Five Film Favorites: Film Noir

From Stanley Kubrick's "The Killing." Photograph: Ronald Grant Archive

We’re told the term “film noir” was first applied to stylish and cynical American crime dramas in 1946. A French critic, Nino Frank, used it in an article about films made in the USA during World War II that he saw as having something in common. These motion pictures hadn’t been seen in France because of the war, so they appeared there in a sudden wave.

However, most Americans didn’t recognize such films as being in a specific genre until a couple of decades later. The titles on my list weren’t promoted in their time as film noir, at least not in this country. When Hollywood began to produce movies that critics called “neo-noir,” Americans then looked back on the gritty, dark movies of the postwar period and saw them as being in a category that deserved a name for itself.

So, for some observers the film noir period began in 1940 and extends into the 1970s. Others would put any movie that seems to be fit the mold in that category, regardless of when it was made. Even if it’s in color!

For my purpose this time I’m sticking to black and white movies that were made between 1946 and 1959.

“The Asphalt Jungle” (1950): Directed by John Huston; Cast: Sterling Hayden, Jean Hagen, Louis Calhern, plus a young Marilyn Monroe

“D.O.A.” (1950): Directed by Rudolph Maté; Cast: Edmund O’Brien, Pamela Britton, Luther Adler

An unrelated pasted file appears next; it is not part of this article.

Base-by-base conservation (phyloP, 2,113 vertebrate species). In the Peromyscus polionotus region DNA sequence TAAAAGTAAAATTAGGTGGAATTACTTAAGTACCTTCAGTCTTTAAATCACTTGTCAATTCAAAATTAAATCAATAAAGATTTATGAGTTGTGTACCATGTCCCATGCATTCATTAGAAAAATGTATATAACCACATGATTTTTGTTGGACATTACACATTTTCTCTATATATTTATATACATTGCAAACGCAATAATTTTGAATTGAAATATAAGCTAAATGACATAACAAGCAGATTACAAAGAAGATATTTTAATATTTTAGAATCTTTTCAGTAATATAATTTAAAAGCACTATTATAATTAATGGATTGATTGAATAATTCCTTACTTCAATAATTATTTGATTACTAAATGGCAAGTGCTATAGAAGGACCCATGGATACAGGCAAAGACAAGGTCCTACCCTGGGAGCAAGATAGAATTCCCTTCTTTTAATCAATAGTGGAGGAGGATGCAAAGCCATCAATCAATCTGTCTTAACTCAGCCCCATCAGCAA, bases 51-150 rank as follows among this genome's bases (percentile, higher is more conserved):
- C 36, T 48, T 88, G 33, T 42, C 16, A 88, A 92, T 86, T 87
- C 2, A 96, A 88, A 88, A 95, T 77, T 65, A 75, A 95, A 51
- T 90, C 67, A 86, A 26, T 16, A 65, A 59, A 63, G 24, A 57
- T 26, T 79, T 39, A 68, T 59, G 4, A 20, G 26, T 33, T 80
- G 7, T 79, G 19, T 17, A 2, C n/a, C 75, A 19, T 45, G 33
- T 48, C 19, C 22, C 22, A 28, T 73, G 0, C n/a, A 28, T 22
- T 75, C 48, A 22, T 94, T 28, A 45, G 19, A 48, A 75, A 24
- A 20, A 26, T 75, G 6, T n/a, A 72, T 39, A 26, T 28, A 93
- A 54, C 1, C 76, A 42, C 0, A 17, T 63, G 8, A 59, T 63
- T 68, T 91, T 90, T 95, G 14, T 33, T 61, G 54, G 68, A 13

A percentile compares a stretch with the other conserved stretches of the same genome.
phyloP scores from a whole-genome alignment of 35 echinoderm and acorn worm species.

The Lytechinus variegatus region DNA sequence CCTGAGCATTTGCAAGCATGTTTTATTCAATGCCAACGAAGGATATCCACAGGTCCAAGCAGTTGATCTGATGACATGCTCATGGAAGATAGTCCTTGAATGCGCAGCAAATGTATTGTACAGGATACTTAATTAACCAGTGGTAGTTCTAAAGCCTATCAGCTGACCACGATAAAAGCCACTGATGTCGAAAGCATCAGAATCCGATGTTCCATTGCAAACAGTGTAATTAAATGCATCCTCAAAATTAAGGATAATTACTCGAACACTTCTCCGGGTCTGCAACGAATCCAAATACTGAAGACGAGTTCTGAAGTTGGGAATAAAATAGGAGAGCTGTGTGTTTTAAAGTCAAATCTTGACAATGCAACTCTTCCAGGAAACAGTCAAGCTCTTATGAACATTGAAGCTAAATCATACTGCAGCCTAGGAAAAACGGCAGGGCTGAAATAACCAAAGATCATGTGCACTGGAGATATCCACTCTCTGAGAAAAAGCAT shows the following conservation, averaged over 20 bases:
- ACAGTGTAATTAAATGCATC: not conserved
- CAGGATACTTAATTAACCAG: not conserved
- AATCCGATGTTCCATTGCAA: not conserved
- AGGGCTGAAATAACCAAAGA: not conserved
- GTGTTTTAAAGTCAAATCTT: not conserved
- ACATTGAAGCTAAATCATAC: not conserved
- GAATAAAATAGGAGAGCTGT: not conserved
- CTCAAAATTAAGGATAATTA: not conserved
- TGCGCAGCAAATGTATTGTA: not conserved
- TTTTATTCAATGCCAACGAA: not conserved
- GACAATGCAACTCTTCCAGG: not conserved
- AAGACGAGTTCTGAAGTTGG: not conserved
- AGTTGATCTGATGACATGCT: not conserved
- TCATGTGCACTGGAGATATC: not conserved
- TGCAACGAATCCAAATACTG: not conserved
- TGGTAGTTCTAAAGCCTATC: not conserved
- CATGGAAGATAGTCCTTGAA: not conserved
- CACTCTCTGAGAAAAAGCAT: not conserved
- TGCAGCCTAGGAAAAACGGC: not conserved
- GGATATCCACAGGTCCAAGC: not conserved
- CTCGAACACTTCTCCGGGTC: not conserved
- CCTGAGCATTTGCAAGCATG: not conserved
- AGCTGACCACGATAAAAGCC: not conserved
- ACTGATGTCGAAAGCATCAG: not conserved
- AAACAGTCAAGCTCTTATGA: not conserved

“The Killing” (1956): Directed by Stanley Kubrick; Cast: Sterling Hayden, Coleen Gray, Vince Edwards

“The Third Man” (1949): Directed by Carol Reed; Cast: Joseph Cotton, Alida Valli, Orson Welles

“Touch of Evil” (1958): Directed by Orson Welles; Cast: Charlton Heston, Janet Leigh, Orson Welles

— F.T. Rea

This entry was posted in Film, Lists and tagged , , , , , , , , , , , , , , , , , , , , , , , , , . Bookmark the permalink.

One Response to Five Film Favorites: Film Noir

  1. Pingback: Adding Color to the Darkness: 70s Noir |

Leave a Reply

Fill in your details below or click an icon to log in: Logo

You are commenting using your account. Log Out /  Change )

Google+ photo

You are commenting using your Google+ account. Log Out /  Change )

Twitter picture

You are commenting using your Twitter account. Log Out /  Change )

Facebook photo

You are commenting using your Facebook account. Log Out /  Change )


Connecting to %s